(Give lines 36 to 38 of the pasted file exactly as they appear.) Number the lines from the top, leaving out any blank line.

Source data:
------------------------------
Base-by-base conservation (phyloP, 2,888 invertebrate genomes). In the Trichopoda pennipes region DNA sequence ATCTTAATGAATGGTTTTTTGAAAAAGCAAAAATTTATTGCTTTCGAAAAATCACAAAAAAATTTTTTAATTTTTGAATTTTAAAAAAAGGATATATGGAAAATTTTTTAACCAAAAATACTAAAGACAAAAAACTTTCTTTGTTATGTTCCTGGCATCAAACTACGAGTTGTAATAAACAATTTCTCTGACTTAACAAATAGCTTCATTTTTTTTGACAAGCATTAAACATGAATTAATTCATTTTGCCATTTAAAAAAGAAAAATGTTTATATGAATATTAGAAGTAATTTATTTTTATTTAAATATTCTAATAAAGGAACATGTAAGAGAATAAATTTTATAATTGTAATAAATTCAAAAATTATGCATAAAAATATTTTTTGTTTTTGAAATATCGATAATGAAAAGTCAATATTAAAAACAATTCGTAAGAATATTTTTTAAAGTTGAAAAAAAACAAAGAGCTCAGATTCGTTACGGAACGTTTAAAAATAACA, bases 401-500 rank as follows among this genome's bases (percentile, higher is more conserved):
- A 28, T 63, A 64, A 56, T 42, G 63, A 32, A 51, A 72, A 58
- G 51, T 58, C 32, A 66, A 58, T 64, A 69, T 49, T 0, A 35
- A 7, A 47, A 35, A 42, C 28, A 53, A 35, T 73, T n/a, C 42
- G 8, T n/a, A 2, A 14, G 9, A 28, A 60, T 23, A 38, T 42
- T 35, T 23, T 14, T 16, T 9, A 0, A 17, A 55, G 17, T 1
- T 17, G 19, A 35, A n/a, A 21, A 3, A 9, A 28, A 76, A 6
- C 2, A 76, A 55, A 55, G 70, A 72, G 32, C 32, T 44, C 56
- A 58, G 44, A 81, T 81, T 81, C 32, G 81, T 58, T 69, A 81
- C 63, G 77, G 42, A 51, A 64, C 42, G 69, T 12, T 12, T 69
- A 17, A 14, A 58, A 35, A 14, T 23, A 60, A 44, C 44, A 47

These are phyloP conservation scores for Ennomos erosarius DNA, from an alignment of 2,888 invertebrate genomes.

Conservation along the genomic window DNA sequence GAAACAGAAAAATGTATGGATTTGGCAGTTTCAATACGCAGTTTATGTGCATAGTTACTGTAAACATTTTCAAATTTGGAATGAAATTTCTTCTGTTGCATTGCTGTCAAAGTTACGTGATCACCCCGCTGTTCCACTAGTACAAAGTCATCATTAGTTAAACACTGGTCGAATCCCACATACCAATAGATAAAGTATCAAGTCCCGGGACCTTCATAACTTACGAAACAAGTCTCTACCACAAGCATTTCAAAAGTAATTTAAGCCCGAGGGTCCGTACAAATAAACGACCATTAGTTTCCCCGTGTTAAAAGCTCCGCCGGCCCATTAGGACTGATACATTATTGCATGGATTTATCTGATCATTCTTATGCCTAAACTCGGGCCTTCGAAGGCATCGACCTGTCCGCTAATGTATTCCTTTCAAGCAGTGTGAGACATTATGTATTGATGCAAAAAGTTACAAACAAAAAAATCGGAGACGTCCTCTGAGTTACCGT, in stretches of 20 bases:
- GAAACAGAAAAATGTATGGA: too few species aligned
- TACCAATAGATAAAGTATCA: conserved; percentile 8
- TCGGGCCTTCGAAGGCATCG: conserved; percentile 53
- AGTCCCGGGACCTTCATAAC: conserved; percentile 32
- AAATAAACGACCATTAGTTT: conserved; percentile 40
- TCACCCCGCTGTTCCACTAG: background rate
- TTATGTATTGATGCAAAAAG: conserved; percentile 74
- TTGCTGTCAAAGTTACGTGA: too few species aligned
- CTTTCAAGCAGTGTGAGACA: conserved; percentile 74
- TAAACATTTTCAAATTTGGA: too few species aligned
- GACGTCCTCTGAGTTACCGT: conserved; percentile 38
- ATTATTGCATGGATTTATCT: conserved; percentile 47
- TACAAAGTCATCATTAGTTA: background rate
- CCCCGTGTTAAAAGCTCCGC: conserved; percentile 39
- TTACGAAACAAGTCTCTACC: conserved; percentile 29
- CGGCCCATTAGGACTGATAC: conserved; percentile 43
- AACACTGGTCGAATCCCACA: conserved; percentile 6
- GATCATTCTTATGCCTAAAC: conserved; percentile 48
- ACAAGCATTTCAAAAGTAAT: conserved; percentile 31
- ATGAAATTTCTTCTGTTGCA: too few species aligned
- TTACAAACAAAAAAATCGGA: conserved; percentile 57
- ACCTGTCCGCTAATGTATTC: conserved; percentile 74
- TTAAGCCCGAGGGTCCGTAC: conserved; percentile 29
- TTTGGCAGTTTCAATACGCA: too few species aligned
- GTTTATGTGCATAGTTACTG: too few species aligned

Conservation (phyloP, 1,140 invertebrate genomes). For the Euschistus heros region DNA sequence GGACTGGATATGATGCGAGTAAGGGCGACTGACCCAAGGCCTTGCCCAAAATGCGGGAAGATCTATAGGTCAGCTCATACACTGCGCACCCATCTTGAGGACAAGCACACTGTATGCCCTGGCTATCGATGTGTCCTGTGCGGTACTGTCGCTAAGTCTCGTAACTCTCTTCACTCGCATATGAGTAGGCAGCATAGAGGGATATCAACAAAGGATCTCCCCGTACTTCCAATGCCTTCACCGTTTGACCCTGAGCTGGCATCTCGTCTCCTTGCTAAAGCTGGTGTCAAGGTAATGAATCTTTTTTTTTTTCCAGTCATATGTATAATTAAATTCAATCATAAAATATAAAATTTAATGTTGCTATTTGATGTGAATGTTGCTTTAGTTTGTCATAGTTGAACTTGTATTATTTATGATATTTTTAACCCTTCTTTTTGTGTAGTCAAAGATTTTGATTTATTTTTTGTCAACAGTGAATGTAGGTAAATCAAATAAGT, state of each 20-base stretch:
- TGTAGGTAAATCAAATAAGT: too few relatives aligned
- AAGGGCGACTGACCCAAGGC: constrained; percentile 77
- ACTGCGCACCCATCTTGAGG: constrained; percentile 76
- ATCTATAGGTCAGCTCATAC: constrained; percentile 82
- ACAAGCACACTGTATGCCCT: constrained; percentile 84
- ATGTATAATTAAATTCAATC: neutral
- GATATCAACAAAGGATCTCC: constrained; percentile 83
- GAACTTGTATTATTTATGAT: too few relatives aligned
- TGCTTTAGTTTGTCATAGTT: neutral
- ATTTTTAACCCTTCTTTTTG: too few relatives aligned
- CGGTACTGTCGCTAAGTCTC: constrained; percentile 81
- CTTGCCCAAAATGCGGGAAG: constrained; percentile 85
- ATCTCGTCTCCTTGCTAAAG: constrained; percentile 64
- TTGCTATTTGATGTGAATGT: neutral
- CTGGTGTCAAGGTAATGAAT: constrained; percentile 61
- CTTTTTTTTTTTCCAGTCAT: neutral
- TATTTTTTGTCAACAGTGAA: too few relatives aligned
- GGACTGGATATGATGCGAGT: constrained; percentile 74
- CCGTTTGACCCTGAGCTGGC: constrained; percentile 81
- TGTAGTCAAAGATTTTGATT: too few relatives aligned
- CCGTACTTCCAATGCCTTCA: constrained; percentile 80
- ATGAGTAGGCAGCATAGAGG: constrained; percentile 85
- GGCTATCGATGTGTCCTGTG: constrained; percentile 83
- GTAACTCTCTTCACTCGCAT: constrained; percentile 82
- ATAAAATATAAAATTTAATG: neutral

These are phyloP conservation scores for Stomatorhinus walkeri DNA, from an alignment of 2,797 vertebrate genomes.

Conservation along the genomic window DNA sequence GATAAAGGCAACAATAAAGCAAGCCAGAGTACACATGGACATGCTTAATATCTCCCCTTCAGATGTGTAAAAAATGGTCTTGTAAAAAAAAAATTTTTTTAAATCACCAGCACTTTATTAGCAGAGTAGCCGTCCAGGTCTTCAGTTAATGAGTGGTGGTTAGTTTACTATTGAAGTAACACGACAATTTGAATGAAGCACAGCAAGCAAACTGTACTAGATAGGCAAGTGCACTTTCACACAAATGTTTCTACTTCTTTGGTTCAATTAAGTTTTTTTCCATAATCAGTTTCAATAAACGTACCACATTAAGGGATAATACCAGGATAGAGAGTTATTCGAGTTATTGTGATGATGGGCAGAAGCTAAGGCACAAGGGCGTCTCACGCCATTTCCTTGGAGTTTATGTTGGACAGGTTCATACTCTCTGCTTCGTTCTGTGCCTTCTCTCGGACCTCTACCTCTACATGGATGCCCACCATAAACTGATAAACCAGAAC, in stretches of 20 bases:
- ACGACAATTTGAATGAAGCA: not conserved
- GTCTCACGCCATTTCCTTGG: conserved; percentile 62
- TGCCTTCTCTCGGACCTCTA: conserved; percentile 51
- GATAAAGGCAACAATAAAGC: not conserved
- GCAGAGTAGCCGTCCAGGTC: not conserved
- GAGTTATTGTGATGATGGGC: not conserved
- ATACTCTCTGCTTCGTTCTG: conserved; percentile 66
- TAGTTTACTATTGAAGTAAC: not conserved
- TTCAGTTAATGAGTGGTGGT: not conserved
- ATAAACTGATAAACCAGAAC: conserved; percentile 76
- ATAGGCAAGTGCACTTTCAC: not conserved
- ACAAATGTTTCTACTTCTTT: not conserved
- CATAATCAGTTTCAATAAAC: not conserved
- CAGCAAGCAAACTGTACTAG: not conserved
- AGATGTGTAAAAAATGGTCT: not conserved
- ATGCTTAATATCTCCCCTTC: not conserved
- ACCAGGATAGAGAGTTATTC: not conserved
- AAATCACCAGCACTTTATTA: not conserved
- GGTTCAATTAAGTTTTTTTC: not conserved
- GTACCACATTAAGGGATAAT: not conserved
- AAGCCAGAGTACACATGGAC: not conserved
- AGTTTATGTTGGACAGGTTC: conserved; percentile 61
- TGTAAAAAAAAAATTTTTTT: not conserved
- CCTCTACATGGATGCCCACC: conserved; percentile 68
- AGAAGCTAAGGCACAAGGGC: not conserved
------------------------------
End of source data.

- TTAAGCCCGAGGGTCCGTAC: conserved; percentile 29
- TTTGGCAGTTTCAATACGCA: too few species aligned
- GTTTATGTGCATAGTTACTG: too few species aligned